A recent Tenth Circuit Court of Appeals decision, The Home Loan Investment Co. v. St. Paul Mercury Ins. Co., 827 F.3d 1256 (10th Cir. 2016), demonstrates that, although multiple jurisdictions may recognize similar defenses available to an insurer to defeat a policyholder’s bad faith claim, the application and extent to which the defense may be available to protect an insurer from bad faith exposure can vary significantly. In Home Loan Investment, the Tenth Circuit rejected an insurer’s “fairly debatable” defense as a threshold inquiry to determine the reasonableness of a claim denial; and it further found that Colorado statutory bad faith law provides a first-party remedy for unreasonable conduct in both claims-handling activities and underwriting practices.
The Bank That Never Foreclosed
The Home Loan Investment case arises from a coverage dispute between Home Loan, the bank that held a deed of trust on a property known as White Hall, and St. Paul Mercury Insurance Company, doing business as or also known as Travelers (Travelers), the insurer for the bank’s foreclosed properties. When the original White Hall owner stopped making the property’s mortgage payments, Home Loan opted to work with the owner to sell the property rather than foreclosing on the property, with the intention of receiving payment from the proceeds of the sale. Home Loan obtained coverage for the value of its loan from Travelers, as “mortgagee in possession” of White Hall.
After White Hall was nearly destroyed by fire, Travelers determined that Home Loan had not initiated foreclosure proceedings on White Hall. Travelers, therefore, determined that White Hall did not meet the definition of a “foreclosed property”; and, therefore, Home Loan was not a mortgagee in possession, because it did not have possession of the property at the time of loss and as required for Home Loan to have coverage under its Travelers’ policy. Travelers denied Home Loan’s fire loss claim, as a result.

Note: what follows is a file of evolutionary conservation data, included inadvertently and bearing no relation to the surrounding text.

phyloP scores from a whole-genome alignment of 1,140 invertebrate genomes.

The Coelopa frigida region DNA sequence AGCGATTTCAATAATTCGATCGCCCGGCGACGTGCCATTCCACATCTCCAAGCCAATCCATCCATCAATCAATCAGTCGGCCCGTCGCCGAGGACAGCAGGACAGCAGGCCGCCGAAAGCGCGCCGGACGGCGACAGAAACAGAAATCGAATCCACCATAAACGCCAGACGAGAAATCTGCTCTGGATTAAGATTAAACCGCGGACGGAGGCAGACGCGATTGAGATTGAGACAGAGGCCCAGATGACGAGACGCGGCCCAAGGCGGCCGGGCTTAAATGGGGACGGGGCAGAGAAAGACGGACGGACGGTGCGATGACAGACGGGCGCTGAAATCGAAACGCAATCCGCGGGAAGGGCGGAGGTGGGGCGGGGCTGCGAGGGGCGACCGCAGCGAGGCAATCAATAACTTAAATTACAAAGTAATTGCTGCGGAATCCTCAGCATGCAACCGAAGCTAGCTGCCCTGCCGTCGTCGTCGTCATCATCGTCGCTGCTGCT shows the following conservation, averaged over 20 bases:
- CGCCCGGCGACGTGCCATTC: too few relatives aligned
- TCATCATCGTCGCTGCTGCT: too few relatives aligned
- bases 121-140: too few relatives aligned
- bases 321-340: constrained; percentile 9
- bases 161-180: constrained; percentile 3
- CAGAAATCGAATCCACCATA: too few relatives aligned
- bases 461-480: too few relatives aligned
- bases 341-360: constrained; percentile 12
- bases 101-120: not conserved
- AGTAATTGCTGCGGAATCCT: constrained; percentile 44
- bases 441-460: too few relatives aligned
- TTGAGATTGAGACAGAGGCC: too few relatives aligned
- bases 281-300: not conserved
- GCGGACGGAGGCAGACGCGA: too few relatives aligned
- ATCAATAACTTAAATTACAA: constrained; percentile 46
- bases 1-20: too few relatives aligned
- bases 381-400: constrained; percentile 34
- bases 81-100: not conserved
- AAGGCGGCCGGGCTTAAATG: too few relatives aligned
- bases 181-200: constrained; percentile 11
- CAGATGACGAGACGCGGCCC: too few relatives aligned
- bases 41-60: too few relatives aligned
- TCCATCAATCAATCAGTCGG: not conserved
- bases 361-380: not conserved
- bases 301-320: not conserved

Home Loan filed suit in Colorado state court and alleged various claims against Travelers, including those for common law breach of contract, common law bad faith, and violations of Colo. Rev. Stat. Ann. §§ 10-3-1115 and 10-3-1116, which provide Colorado’s statutory bad faith remedies to a first-party claimant for unreasonable delay or denial of insurance benefits.1 Travelers removed the action to federal court. As the basis for removal was diversity jurisdiction, the substantive law of the forum state of Colorado still governed the analysis of the underlying claims.
Home Loan’s common law bad faith claim, among other claims, was dismissed; and, at trial, a jury returned a verdict in favor of Home Loan on both the common law breach of contract claim and its statutory bad faith claim. Travelers appealed to the Tenth Circuit Court of Appeals, but only with respect to the statutory bad faith claim under Colorado law — namely, the standard for reasonable conduct by insurers; and the damages award available under Colo. Rev. Stat. Ann. §§ 10-3-1115 and 10-3-1116. On appeal, Travelers argued that: